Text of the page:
7. ‘INSERT FAMOUS WRITER/PRODUCER/TEA BOY HERE’ stole my idea
No they didn’t. Your idea was shit, they just had the same shitty idea. You remember that newspaper article which set you off? Guess fucking what? You weren’t the only person in the world to read it. They just got there first. Tough shit, move on.
8. Producers are biased against older people
How the fuck do you know how old someone is from a script?
9. Producers are biased against race
How the fuck do you know someone’s race from a script? If you’re that worried, change your name to John Smith – that’ll fox ’em.
Actually, this one is vaguely true – some producers are incredibly racist … but guess what? You wouldn’t want to work with them anyway.
10. The BBC is biased against race/age/ sex/disability
No it’s fucking not, the BBC bends over backwards to be all encompassing. It’s probably not your race/age/sex/disability which stands against you, it’s probably your complete lack of ability and the fact your head is shoved right up your arse.
11. The BBC is biased against white, middle class men because it has a PC agenda
Fuck you, you whining little prick. “Oh, help me, I’m part of the only demographic in the country who doesn’t get discriminated against and some people who don’t owe me a living, despite my personal beliefs, are trying to encourage someone who isn’t me to take part.”
Go fuck yourself.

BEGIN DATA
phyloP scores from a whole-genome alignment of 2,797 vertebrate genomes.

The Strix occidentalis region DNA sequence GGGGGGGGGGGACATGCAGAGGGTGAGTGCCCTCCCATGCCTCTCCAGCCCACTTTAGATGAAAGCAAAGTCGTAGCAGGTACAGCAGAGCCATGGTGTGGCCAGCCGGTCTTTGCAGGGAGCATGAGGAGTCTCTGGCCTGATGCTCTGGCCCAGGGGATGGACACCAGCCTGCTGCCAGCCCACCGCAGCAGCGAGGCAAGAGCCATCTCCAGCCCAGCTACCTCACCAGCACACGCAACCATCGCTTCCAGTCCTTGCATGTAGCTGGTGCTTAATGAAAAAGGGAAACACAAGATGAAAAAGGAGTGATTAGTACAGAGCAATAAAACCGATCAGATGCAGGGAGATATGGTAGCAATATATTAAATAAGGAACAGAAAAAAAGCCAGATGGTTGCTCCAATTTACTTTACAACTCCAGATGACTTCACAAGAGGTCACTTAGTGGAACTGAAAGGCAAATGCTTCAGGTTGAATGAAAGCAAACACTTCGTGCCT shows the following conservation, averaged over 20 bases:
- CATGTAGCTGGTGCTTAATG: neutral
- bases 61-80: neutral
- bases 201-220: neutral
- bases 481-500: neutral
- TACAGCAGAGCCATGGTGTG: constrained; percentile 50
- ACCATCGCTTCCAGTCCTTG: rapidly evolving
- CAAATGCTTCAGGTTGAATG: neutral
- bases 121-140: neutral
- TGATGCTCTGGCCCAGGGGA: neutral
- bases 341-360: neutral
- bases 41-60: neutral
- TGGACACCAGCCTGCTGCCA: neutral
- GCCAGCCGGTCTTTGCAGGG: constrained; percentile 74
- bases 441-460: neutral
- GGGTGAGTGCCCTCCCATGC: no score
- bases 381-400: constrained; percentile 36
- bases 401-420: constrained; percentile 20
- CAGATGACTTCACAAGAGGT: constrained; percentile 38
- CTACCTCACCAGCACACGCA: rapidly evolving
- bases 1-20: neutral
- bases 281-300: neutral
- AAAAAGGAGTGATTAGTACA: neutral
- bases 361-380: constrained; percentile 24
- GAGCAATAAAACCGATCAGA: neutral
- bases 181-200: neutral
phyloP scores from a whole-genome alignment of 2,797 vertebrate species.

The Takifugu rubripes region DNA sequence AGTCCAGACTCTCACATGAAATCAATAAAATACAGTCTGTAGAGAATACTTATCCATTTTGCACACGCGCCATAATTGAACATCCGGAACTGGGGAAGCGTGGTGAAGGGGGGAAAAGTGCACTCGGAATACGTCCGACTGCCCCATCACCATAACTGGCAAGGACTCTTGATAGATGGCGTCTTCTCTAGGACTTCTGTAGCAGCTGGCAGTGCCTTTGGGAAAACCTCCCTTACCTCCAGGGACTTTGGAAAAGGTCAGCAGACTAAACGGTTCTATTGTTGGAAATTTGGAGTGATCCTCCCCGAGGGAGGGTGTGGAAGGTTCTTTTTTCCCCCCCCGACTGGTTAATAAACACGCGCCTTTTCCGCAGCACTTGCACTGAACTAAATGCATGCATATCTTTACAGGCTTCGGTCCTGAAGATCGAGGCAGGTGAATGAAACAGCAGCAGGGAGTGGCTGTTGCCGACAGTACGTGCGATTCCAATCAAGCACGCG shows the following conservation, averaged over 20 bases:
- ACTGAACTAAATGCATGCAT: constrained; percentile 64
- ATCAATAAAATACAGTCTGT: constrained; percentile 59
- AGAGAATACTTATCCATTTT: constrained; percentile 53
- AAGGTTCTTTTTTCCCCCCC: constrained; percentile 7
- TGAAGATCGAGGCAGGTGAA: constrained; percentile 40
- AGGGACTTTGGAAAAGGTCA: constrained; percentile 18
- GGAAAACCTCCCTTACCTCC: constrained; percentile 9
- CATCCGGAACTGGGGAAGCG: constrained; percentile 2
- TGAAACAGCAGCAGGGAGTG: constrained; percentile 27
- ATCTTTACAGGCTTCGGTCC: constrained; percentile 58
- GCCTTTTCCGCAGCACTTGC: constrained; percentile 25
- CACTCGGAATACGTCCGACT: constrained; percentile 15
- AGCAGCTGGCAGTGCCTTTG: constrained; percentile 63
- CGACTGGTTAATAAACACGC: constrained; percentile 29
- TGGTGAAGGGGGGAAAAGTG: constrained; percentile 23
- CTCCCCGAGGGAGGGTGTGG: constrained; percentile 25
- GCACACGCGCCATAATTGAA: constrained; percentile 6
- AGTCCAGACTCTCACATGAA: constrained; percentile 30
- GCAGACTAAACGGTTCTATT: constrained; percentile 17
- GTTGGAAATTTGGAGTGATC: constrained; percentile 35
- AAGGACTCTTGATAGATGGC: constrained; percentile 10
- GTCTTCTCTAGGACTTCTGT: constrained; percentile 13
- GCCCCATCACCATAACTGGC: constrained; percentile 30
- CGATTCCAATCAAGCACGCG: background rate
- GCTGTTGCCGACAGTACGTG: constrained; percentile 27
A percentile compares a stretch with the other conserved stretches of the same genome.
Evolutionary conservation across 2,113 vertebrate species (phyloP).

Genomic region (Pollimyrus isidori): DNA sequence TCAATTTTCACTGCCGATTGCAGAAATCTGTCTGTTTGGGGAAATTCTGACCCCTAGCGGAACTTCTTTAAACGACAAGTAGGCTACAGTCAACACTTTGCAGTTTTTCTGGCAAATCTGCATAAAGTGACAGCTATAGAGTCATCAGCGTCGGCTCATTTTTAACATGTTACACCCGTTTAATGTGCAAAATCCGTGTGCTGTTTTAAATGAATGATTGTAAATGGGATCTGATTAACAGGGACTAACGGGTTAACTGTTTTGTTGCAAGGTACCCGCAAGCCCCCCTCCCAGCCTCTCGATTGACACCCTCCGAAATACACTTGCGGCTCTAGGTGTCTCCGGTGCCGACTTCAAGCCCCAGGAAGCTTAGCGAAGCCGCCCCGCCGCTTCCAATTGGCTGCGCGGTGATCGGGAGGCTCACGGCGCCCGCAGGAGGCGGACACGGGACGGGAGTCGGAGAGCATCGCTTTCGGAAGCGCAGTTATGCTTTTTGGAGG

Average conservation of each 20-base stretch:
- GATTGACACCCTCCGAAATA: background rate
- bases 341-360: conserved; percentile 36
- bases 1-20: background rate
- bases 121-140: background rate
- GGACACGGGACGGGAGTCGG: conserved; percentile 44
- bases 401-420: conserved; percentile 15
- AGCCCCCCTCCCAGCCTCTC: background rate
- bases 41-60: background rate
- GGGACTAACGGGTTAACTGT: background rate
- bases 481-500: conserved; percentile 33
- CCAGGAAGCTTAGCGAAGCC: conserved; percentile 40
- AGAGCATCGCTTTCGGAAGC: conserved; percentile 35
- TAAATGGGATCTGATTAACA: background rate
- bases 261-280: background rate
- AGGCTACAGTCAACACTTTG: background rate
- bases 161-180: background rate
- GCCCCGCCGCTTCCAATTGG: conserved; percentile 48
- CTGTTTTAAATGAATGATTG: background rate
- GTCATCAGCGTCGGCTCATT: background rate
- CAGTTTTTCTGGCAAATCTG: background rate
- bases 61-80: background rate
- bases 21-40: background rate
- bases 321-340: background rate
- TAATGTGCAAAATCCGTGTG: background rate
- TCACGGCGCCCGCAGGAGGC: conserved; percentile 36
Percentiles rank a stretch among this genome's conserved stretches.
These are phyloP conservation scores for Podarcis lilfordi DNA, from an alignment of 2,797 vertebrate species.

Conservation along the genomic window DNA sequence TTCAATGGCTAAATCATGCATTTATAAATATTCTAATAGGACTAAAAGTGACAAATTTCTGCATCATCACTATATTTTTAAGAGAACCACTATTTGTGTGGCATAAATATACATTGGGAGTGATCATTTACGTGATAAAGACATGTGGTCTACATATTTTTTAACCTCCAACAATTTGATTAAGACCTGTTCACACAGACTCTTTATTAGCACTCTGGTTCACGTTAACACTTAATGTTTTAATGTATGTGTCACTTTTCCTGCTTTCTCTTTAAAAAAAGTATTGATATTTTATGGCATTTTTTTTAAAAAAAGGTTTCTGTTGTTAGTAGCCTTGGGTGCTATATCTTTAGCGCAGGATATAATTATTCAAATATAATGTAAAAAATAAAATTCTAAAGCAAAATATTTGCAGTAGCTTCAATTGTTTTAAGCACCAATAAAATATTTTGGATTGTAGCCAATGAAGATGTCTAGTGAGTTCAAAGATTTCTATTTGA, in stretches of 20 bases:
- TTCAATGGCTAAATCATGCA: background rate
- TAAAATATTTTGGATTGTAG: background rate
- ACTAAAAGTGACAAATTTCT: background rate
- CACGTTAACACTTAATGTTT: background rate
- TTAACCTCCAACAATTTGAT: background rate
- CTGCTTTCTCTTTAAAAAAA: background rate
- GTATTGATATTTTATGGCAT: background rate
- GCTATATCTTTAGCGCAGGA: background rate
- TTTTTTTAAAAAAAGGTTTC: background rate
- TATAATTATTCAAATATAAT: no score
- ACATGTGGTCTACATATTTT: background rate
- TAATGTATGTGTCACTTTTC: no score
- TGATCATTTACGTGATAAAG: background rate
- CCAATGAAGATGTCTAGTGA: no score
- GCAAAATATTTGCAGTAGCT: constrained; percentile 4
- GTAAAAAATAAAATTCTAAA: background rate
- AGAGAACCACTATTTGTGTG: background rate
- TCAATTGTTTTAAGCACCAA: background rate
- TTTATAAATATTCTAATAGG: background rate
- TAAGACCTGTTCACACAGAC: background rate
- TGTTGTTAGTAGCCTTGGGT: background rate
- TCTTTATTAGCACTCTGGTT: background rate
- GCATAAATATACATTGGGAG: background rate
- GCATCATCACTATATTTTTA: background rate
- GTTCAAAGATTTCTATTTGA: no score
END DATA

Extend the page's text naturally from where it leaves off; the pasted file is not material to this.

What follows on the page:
12. I can’t get an agent
That’s because you’re shit.
Anyway, why the fuck do you want an agent? You haven’t got any work. You have no contracts to negotiate, no ten percent to pay them and have made no effort to advance your own career – why should they do what you can’t be arsed to do?
13. I’m too tired after my job to do any writing
Get a different job.
14. I can’t find time to write because of my children/family/pets
Kill them. Kill them all now. You’ll obviously be much happier without them … although you will then have to find someone else to blame.
This is just the way the world works – people who have time to do something are more likely to succeed than people who haven’t. If you can change your situation (without killing anyone, please) and scrape half an hour a day – then do it. If writing means that much to you. Although, really, it’s just a whole ball of frustration and headaches. If you can’t, if you really, really can’t (not even 29 minutes?) then it’s just tough.
15. All the other complaints I’m fucking sick of reading when I really should be doing something useful
You’re wrong. All of you. Or maybe you’re not, either way – shut the fuck up and get on with some writing.
Like what I’m not doing right now.